Mexico: Fiesta of Fireworks
Easy to stereotype but harder to comprehend, Mexico is nothing if not diverse. Spanish invaders, European immigrants, and indigenous people from a variety of ethnic traditions have over the centuries created a complex national character and cultural lexicon. From this diversity have emerged folk art and music, paintings and poetry. Intense and passionate, Mexicans hide their emotions under a mask of serenity and indifference.
Marching south from the U.S. border for around 700 miles are the eastern and western ranges of the Sierra Madre (literally, “mother mountain”). In between, the Mexican Plateau cradles a series of lesser ranges and highland valleys, and in the north, the Chihuahua and Sonora Deserts. Surrounded by the Pacific Ocean and the Sea of Cortes, the Baja California peninsula is equal parts desert and mountain, with eight main mountain ranges, dozens of islands, and a combined coastline of about 3,000 miles. Mountaineers are inspired by some of the continent’s tallest peaks – including Pico de Orizaba, Iztaccihuatl, and La Malinche.
The capital and the largest metropolis of Mexico, Mexico City is also the most buzzing, buzzing and action-filled city. Berated continuously as a center of crime and a ‘dirty city,’ it is beginning to transform itself in a big way. Mexico City isn’t for everyone. The cantinas, shops, street stalls, and roads are rife with chaos at any moment of the day, but these experiences are exciting, as long as you’re vigilant.
Plaza de Tres Culturas is the most famous square in the city rich with culture and history, representing the amalgamation of pre-Hispanic and Spanish influences. Palacio National, the colonial palace, is the birthplace of many of its policies and laws that have made Mexico what it is today. Stroll through Mercado de la Merced filled with street stalls selling fresh produce, souvenirs, and clothes. If you’re a fan of traditional Mexican mariachi bands, you will love Plaza Garibaldi. In true flamboyant Mexican style, they play hearty tunes with trumpets and guitars, approaching the odd spectator to serenade.
Oaxaca City is the place to visit excellent museums and impressively restored baroque churches, as well as to shop for folk and fine art. Learn about one of Mesoamerica’s earliest civilizations at the hilltop archaeological site of Monte Alban. At nearby Mitla, ancient artisans produced exquisite geometric mosaics from the area’s fine limestone.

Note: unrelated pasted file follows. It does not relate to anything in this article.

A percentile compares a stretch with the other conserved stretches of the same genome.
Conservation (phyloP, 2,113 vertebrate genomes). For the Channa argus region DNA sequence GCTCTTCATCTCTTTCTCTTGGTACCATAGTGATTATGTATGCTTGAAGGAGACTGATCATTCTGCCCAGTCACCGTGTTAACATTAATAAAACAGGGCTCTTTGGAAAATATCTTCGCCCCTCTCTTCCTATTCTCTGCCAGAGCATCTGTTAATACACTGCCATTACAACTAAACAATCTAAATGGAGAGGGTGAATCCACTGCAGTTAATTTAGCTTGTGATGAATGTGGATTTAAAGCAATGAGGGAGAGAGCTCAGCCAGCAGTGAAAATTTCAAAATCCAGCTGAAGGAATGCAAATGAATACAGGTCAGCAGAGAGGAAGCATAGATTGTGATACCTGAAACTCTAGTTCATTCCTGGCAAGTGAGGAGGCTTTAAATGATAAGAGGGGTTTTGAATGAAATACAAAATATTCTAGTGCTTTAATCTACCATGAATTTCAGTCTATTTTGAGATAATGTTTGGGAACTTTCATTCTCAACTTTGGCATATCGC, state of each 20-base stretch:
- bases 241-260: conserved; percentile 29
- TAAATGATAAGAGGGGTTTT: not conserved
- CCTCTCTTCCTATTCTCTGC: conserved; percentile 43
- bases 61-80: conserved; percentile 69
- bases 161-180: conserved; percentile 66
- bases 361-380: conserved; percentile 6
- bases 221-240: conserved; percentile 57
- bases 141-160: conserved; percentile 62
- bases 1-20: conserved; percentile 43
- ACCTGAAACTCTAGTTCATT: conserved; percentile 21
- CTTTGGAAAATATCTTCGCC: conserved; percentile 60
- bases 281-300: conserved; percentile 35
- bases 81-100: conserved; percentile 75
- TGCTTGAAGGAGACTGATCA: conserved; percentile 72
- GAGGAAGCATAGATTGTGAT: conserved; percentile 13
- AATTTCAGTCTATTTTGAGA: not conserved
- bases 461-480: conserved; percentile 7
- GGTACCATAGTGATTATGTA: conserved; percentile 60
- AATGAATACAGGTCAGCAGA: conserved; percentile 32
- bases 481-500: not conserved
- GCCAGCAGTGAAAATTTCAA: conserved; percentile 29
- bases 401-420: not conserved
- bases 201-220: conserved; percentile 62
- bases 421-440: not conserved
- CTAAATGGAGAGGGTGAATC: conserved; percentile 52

Squeezed between Oaxaca and Guatemala, Chiapas is an undervalued state. It’s 391 miles east of Oaxaca City to Chiapas’ most popular tourist destination, the colonial city of San Cristobal de las Casas, with beautiful churches, inexpensive hotels, and loads of handicrafts for sale. Visit more highland towns and don’t overlook the magnificent Maya ruins at Palenque.
If you eschew overcrowded Mayan ruins like Tulum and Chichen Itza, seek out Campeche’s fantastic, lesser visited ruins of Calakmul. This, and smaller Maya sites, lie within the Calakmul Biosphere Reserve, nearly two million acres of tropical forest providing a haven for jaguars, spider monkeys, and howlers.
Though superficially barren and desolate, the Baja California peninsula has long entranced scientists and adventurers. “The very air here is miraculous, and outlines of reality change with the moments,” wrote author John Steinbeck. “A dream hangs over the entire region.” A similar feeling inspires a more modern cadre of adventurers, dedicated to exploring every crevice and cove of Baja.
Seated at the bottom of a C-shaped bay, the sophisticated capital city of La Paz is famous for its streaky vermillion sunsets, observed equally well from a solitary, sandy beach on a turquoise inlet or an open-sided restaurant along the bayfront promenade. Nearby are excellent deep-sea fishing and diving sites.
Lunar-like and otherworldly, the landscape of El Pinacate is as beautiful as it is barren. Huge, craggy craters rise in startling contrast to the flatness of the surrounding desert, and in the western portion of the 1.8-million-acre park, winds build shifting dunes hundreds of feet high. Geologists and photographers are especially drawn to the rich textures and striking hues of the region.
Sonora’s beaches are backed by cliffs ranging from rust to red to gold. The simple fishing villages and unpretentious towns from Puerto Peñasco to Guaymas have long provided fresh seafood and a relaxing atmosphere. Puerto Peñasco is the first seaside town on Sonora’s 600-mile coastline. Sandy beaches, rocky coves, and extreme tidal variation attract shell collectors and lovers of long walks.
Paquime, the most prominent archaeological site in northern Mexico attracts plenty of history buffs. Inhabited since about 700 A.D., this historic site began to blossom after 1150, reaching its apogee in the 15th century before being abandoned.